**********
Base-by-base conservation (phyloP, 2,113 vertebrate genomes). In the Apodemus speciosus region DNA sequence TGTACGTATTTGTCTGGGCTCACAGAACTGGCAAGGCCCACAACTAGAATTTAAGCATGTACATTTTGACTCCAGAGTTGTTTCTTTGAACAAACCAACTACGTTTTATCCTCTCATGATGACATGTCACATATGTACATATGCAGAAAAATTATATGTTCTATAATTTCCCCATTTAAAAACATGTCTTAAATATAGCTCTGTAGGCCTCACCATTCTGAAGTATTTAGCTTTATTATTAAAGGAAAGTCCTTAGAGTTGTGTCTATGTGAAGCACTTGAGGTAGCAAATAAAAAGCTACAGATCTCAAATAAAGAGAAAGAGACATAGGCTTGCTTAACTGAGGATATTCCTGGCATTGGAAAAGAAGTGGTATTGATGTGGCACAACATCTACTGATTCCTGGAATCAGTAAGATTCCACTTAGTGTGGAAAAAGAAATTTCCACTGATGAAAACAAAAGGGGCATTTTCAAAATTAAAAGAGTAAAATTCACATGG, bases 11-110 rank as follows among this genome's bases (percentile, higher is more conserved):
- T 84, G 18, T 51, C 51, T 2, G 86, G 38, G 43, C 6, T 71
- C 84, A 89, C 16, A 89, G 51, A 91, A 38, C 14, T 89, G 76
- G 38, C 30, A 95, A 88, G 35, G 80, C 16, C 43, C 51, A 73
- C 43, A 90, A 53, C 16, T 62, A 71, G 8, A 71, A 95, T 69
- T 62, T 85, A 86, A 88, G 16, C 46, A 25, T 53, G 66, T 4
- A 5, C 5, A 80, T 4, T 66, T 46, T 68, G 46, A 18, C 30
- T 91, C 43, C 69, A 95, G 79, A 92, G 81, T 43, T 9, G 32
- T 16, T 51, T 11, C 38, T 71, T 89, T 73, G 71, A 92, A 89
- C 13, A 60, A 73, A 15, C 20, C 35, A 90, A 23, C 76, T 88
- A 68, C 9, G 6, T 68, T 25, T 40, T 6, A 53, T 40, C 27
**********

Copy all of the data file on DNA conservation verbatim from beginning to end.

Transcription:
Base-by-base conservation (phyloP, 2,113 vertebrate genomes). In the Apodemus speciosus region DNA sequence TGTACGTATTTGTCTGGGCTCACAGAACTGGCAAGGCCCACAACTAGAATTTAAGCATGTACATTTTGACTCCAGAGTTGTTTCTTTGAACAAACCAACTACGTTTTATCCTCTCATGATGACATGTCACATATGTACATATGCAGAAAAATTATATGTTCTATAATTTCCCCATTTAAAAACATGTCTTAAATATAGCTCTGTAGGCCTCACCATTCTGAAGTATTTAGCTTTATTATTAAAGGAAAGTCCTTAGAGTTGTGTCTATGTGAAGCACTTGAGGTAGCAAATAAAAAGCTACAGATCTCAAATAAAGAGAAAGAGACATAGGCTTGCTTAACTGAGGATATTCCTGGCATTGGAAAAGAAGTGGTATTGATGTGGCACAACATCTACTGATTCCTGGAATCAGTAAGATTCCACTTAGTGTGGAAAAAGAAATTTCCACTGATGAAAACAAAAGGGGCATTTTCAAAATTAAAAGAGTAAAATTCACATGG, bases 11-110 rank as follows among this genome's bases (percentile, higher is more conserved):
- T 84, G 18, T 51, C 51, T 2, G 86, G 38, G 43, C 6, T 71
- C 84, A 89, C 16, A 89, G 51, A 91, A 38, C 14, T 89, G 76
- G 38, C 30, A 95, A 88, G 35, G 80, C 16, C 43, C 51, A 73
- C 43, A 90, A 53, C 16, T 62, A 71, G 8, A 71, A 95, T 69
- T 62, T 85, A 86, A 88, G 16, C 46, A 25, T 53, G 66, T 4
- A 5, C 5, A 80, T 4, T 66, T 46, T 68, G 46, A 18, C 30
- T 91, C 43, C 69, A 95, G 79, A 92, G 81, T 43, T 9, G 32
- T 16, T 51, T 11, C 38, T 71, T 89, T 73, G 71, A 92, A 89
- C 13, A 60, A 73, A 15, C 20, C 35, A 90, A 23, C 76, T 88
- A 68, C 9, G 6, T 68, T 25, T 40, T 6, A 53, T 40, C 27